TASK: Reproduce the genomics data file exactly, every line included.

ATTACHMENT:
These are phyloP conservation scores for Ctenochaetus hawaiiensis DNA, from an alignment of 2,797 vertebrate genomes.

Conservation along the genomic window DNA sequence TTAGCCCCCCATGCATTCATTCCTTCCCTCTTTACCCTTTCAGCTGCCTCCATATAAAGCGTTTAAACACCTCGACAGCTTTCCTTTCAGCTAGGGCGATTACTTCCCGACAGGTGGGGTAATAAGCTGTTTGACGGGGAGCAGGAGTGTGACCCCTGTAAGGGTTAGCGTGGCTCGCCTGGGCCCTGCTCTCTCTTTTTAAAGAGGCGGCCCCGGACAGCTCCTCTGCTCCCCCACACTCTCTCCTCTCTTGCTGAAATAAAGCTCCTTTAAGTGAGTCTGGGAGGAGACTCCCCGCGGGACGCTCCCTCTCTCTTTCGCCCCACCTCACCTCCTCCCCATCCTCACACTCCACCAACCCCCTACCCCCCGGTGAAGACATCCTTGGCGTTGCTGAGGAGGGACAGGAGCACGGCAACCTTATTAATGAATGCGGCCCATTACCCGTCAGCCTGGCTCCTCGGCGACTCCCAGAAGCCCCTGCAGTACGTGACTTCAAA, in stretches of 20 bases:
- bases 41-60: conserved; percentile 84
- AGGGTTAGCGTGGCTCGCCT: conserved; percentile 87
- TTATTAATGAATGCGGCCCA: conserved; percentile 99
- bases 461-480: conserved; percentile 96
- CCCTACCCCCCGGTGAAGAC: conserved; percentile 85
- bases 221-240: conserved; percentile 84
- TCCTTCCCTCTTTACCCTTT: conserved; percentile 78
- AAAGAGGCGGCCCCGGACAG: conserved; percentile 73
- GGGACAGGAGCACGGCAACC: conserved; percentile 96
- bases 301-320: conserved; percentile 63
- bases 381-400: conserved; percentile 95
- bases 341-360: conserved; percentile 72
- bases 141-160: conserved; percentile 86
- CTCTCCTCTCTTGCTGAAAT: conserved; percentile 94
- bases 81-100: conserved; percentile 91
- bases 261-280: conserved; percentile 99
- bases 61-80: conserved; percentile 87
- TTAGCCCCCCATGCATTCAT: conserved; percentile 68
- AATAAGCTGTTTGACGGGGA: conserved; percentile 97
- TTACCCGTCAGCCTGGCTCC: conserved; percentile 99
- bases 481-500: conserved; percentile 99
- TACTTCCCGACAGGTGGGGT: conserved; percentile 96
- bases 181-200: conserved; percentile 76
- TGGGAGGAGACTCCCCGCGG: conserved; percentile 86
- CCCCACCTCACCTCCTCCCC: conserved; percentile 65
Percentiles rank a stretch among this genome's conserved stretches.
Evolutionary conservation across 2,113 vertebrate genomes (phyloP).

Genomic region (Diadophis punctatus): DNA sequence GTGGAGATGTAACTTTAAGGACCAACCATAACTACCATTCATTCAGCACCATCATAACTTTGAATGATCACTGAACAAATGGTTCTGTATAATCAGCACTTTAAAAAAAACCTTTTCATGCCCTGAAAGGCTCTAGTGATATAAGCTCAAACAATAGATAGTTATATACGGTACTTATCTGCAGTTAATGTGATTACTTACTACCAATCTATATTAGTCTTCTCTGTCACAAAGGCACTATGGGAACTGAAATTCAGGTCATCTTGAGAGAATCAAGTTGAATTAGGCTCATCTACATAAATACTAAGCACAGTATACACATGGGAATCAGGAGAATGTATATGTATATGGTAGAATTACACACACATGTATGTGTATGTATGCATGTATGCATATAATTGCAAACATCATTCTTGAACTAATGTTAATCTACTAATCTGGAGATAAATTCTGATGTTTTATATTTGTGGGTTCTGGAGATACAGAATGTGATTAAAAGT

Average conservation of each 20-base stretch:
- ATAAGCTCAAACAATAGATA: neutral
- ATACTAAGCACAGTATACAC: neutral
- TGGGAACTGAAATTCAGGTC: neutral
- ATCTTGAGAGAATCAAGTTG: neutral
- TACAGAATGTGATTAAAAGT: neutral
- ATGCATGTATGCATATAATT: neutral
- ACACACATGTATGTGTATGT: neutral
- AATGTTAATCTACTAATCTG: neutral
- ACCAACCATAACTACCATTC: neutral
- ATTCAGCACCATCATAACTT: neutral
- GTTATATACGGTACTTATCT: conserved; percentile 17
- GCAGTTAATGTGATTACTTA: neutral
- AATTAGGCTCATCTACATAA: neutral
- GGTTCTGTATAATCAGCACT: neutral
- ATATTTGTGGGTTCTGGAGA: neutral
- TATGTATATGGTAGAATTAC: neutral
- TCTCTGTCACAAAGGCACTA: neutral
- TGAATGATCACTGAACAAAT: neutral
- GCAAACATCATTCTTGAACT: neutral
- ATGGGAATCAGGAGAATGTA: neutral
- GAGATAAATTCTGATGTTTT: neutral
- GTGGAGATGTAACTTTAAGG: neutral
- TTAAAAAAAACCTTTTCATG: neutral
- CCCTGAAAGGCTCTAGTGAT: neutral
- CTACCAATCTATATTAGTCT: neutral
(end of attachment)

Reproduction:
These are phyloP conservation scores for Ctenochaetus hawaiiensis DNA, from an alignment of 2,797 vertebrate genomes.

Conservation along the genomic window DNA sequence TTAGCCCCCCATGCATTCATTCCTTCCCTCTTTACCCTTTCAGCTGCCTCCATATAAAGCGTTTAAACACCTCGACAGCTTTCCTTTCAGCTAGGGCGATTACTTCCCGACAGGTGGGGTAATAAGCTGTTTGACGGGGAGCAGGAGTGTGACCCCTGTAAGGGTTAGCGTGGCTCGCCTGGGCCCTGCTCTCTCTTTTTAAAGAGGCGGCCCCGGACAGCTCCTCTGCTCCCCCACACTCTCTCCTCTCTTGCTGAAATAAAGCTCCTTTAAGTGAGTCTGGGAGGAGACTCCCCGCGGGACGCTCCCTCTCTCTTTCGCCCCACCTCACCTCCTCCCCATCCTCACACTCCACCAACCCCCTACCCCCCGGTGAAGACATCCTTGGCGTTGCTGAGGAGGGACAGGAGCACGGCAACCTTATTAATGAATGCGGCCCATTACCCGTCAGCCTGGCTCCTCGGCGACTCCCAGAAGCCCCTGCAGTACGTGACTTCAAA, in stretches of 20 bases:
- bases 41-60: conserved; percentile 84
- AGGGTTAGCGTGGCTCGCCT: conserved; percentile 87
- TTATTAATGAATGCGGCCCA: conserved; percentile 99
- bases 461-480: conserved; percentile 96
- CCCTACCCCCCGGTGAAGAC: conserved; percentile 85
- bases 221-240: conserved; percentile 84
- TCCTTCCCTCTTTACCCTTT: conserved; percentile 78
- AAAGAGGCGGCCCCGGACAG: conserved; percentile 73
- GGGACAGGAGCACGGCAACC: conserved; percentile 96
- bases 301-320: conserved; percentile 63
- bases 381-400: conserved; percentile 95
- bases 341-360: conserved; percentile 72
- bases 141-160: conserved; percentile 86
- CTCTCCTCTCTTGCTGAAAT: conserved; percentile 94
- bases 81-100: conserved; percentile 91
- bases 261-280: conserved; percentile 99
- bases 61-80: conserved; percentile 87
- TTAGCCCCCCATGCATTCAT: conserved; percentile 68
- AATAAGCTGTTTGACGGGGA: conserved; percentile 97
- TTACCCGTCAGCCTGGCTCC: conserved; percentile 99
- bases 481-500: conserved; percentile 99
- TACTTCCCGACAGGTGGGGT: conserved; percentile 96
- bases 181-200: conserved; percentile 76
- TGGGAGGAGACTCCCCGCGG: conserved; percentile 86
- CCCCACCTCACCTCCTCCCC: conserved; percentile 65
Percentiles rank a stretch among this genome's conserved stretches.
Evolutionary conservation across 2,113 vertebrate genomes (phyloP).

Genomic region (Diadophis punctatus): DNA sequence GTGGAGATGTAACTTTAAGGACCAACCATAACTACCATTCATTCAGCACCATCATAACTTTGAATGATCACTGAACAAATGGTTCTGTATAATCAGCACTTTAAAAAAAACCTTTTCATGCCCTGAAAGGCTCTAGTGATATAAGCTCAAACAATAGATAGTTATATACGGTACTTATCTGCAGTTAATGTGATTACTTACTACCAATCTATATTAGTCTTCTCTGTCACAAAGGCACTATGGGAACTGAAATTCAGGTCATCTTGAGAGAATCAAGTTGAATTAGGCTCATCTACATAAATACTAAGCACAGTATACACATGGGAATCAGGAGAATGTATATGTATATGGTAGAATTACACACACATGTATGTGTATGTATGCATGTATGCATATAATTGCAAACATCATTCTTGAACTAATGTTAATCTACTAATCTGGAGATAAATTCTGATGTTTTATATTTGTGGGTTCTGGAGATACAGAATGTGATTAAAAGT

Average conservation of each 20-base stretch:
- ATAAGCTCAAACAATAGATA: neutral
- ATACTAAGCACAGTATACAC: neutral
- TGGGAACTGAAATTCAGGTC: neutral
- ATCTTGAGAGAATCAAGTTG: neutral
- TACAGAATGTGATTAAAAGT: neutral
- ATGCATGTATGCATATAATT: neutral
- ACACACATGTATGTGTATGT: neutral
- AATGTTAATCTACTAATCTG: neutral
- ACCAACCATAACTACCATTC: neutral
- ATTCAGCACCATCATAACTT: neutral
- GTTATATACGGTACTTATCT: conserved; percentile 17
- GCAGTTAATGTGATTACTTA: neutral
- AATTAGGCTCATCTACATAA: neutral
- GGTTCTGTATAATCAGCACT: neutral
- ATATTTGTGGGTTCTGGAGA: neutral
- TATGTATATGGTAGAATTAC: neutral
- TCTCTGTCACAAAGGCACTA: neutral
- TGAATGATCACTGAACAAAT: neutral
- GCAAACATCATTCTTGAACT: neutral
- ATGGGAATCAGGAGAATGTA: neutral
- GAGATAAATTCTGATGTTTT: neutral
- GTGGAGATGTAACTTTAAGG: neutral
- TTAAAAAAAACCTTTTCATG: neutral
- CCCTGAAAGGCTCTAGTGAT: neutral
- CTACCAATCTATATTAGTCT: neutral